Wild hunt or how you can automate process of malware collection
When you only start learning malware analysis, it is always frustrating to find malicious samples, as those from practical malware analysis labs are a little bit old and you have already mastered them. These thoughts pushed me to research different malware sources and ways to automate this routine.
Here is a great list of malware samples sources: https://www.megabeets.net/fantastic-malware-and-where-to-find-them
There are a lot of different platforms where you can get malicious files —VirusTotal, VirusBay, VirusShare or maybe you have your own custom honeypot network. It’s up to you to pick up, but I chose twitter. If you didn’t know, a lot of security researchers post information about malware hosting servers with hashtag #opendir in twitter.
For example @makflwana posted information about malicious server with bunch of binaries. We just need to visit listed links and download all samples for further malware analysis.
Wait, you said something about automation before, right? Here is where python comes into play.
At first we need to get those malicious links. Most convenient way of doing this task is to use Twitter API, but I c̵o̵u̵l̵d̵n̵’̵t̵ ̵o̵b̵t̵a̵i̵n̵ ̵T̵w̵i̵t̵t̵e̵r̵ ̵c̵r̵e̵d̵s̵ like challenges so I decided to manually parse html page with BeautifulSoup. To be able to retrieve tweets you need to provide a valid user-agent, otherwise twitter redirects you to login page. Next step is to find tweet body on the html page. For this task I used Firefox inspector - just right click on tweet, Inspect Element(Q) and you will see that element js-tweet-text-container contains tweet’s text.
I wrote a function which searches twitter by provided hashtag and returns array of tweets.
Final code of the project is available with the link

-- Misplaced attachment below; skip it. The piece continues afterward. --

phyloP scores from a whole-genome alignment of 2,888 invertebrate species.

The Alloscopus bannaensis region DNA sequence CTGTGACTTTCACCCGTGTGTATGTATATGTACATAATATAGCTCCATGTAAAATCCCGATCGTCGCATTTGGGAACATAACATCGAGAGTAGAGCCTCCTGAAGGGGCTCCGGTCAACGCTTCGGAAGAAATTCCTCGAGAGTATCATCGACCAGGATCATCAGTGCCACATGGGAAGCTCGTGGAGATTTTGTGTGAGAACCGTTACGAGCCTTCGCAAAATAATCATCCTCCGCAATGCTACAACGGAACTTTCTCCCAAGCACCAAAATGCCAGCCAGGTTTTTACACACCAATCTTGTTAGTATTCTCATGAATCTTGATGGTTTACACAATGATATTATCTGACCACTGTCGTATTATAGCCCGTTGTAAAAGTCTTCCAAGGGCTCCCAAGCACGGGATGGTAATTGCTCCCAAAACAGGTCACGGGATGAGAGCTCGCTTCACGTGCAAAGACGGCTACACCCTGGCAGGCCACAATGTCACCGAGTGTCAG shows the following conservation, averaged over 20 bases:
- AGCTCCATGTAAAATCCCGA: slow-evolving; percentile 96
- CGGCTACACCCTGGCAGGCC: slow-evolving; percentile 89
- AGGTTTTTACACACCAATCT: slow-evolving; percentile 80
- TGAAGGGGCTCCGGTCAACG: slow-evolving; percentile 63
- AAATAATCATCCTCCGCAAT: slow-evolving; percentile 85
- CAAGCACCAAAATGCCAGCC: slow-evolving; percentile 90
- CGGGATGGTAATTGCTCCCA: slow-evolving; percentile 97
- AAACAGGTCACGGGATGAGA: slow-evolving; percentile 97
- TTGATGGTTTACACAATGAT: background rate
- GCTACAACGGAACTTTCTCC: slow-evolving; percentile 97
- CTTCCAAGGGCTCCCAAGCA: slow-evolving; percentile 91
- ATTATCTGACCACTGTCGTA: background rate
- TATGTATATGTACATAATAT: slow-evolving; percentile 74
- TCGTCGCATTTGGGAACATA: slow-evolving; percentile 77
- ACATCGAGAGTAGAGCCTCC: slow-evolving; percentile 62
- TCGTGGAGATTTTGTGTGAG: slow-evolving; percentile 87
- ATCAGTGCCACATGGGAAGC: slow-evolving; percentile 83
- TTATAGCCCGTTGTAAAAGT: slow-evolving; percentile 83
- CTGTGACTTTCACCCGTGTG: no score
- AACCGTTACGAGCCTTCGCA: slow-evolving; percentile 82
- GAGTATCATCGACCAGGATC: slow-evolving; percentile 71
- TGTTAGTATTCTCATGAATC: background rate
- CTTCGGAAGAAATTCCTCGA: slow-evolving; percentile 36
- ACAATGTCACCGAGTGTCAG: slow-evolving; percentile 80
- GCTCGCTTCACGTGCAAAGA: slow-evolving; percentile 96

After we get the text from tweet, we can easily extract urls with regular expressions and use urlparse to validate them. Lets examine how security researchers post malicious links. I found couple of patterns:
- hxxp://<url> — protocol letters replaces with x
- http://malicious[.]site — dots escaped by square brackets.
- #opendir <some keywords> <url>
- pastebin url
I skipped case 3, because I don’t need 100% results, at least right now. So in the end you should have something like this.
When we are done with links, we need to visit each extracted page and download recursively all malicious files ( we need to write our own crawler). Here I recommend not to reinvent the wheel and use a nice full-featured framework Scrapy.
Most important part of our crawler is spider (in Scrapy, spiders are classes which define how a certain site will be scraped). In most cases file listing hides behind malicious link under hashtag #opendir. So our spider should download samples from file listing and recursively visit all folders. The best example of file listing is python SimpleHTTPServer.
I wrote a simple spider with all functionality I needed: visit folders recursively and download files. Also I added a file structure for downloaded files similar to one on the file listing.
We are almost done!
Attention required! You need to be careful while working with malware or Command&Contorl servers, so I also recommend to use proxy/tor. Scrapy can’t work with socks proxy but you can setup polipo which will act as a bridge to tor socks proxy. Detailed instructions on how to do this are available here.
After running the code above I got next results which look pretty awesome!
Today I shared my experience with getting latest malware samples and how we can automate this process with python. Also we wrote our custom tweeter parser and own web crawler. Good idea would be to run this code on regular basis with cron and send collected samples to sandbox.
Stay safe with Tor/VPN and …